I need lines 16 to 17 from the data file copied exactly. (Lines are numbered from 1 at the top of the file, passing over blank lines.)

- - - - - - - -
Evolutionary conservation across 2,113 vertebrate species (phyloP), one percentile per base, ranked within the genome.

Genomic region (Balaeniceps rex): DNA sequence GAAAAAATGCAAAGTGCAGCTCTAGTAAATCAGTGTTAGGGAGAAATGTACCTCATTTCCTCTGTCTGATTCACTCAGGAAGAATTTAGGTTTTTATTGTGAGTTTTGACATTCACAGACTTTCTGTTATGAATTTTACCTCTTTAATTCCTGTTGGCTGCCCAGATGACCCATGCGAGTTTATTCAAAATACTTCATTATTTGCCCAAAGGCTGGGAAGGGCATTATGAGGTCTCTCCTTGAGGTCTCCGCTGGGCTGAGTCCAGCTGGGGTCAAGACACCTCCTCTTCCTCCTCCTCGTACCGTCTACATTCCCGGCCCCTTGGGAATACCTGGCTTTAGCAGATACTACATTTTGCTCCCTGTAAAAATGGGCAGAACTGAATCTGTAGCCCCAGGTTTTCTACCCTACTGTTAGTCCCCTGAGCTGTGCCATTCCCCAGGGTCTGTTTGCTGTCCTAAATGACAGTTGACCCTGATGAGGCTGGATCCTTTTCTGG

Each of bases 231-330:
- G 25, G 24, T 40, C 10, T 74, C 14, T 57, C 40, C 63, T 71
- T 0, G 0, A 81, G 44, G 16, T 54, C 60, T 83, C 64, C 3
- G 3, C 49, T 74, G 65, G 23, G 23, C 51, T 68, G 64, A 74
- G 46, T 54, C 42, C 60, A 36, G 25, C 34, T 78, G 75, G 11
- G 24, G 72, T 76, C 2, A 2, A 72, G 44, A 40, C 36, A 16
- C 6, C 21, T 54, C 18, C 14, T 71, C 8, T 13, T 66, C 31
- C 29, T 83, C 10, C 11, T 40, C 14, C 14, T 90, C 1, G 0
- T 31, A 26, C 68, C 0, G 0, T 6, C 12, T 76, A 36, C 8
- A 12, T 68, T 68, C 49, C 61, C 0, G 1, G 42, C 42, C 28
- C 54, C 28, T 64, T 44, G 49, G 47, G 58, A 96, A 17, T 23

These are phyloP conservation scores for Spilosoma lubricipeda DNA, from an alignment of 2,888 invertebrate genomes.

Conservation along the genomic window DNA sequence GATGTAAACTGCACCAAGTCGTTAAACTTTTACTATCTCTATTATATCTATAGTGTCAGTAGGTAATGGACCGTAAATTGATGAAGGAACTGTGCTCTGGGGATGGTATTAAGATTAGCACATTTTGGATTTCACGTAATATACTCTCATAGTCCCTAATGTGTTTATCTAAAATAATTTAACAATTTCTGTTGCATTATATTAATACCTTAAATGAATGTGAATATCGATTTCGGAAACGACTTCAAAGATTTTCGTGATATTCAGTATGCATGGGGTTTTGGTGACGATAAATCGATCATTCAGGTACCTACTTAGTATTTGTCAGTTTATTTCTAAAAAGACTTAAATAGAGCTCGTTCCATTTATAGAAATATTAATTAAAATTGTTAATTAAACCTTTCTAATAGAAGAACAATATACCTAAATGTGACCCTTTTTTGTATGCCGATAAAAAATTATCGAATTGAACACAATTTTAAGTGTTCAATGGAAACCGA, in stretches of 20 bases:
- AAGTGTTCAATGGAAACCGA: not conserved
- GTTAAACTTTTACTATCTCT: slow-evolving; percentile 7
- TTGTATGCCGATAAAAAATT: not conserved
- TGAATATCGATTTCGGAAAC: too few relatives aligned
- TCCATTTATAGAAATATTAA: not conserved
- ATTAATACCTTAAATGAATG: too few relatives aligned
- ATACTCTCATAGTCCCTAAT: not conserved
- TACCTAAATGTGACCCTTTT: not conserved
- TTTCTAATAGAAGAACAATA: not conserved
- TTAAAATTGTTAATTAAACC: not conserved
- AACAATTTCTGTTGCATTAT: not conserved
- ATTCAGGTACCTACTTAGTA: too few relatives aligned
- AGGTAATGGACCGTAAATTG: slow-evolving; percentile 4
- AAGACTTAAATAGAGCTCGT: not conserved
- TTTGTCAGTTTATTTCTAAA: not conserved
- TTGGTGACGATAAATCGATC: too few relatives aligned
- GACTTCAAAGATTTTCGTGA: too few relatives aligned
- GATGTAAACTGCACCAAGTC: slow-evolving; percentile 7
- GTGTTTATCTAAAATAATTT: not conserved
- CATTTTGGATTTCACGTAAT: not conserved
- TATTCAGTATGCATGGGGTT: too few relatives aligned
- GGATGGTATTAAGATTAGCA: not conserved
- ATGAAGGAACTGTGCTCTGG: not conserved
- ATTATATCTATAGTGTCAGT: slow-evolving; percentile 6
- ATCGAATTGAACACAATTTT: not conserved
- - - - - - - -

- AAGTGTTCAATGGAAACCGA: not conserved
- GTTAAACTTTTACTATCTCT: slow-evolving; percentile 7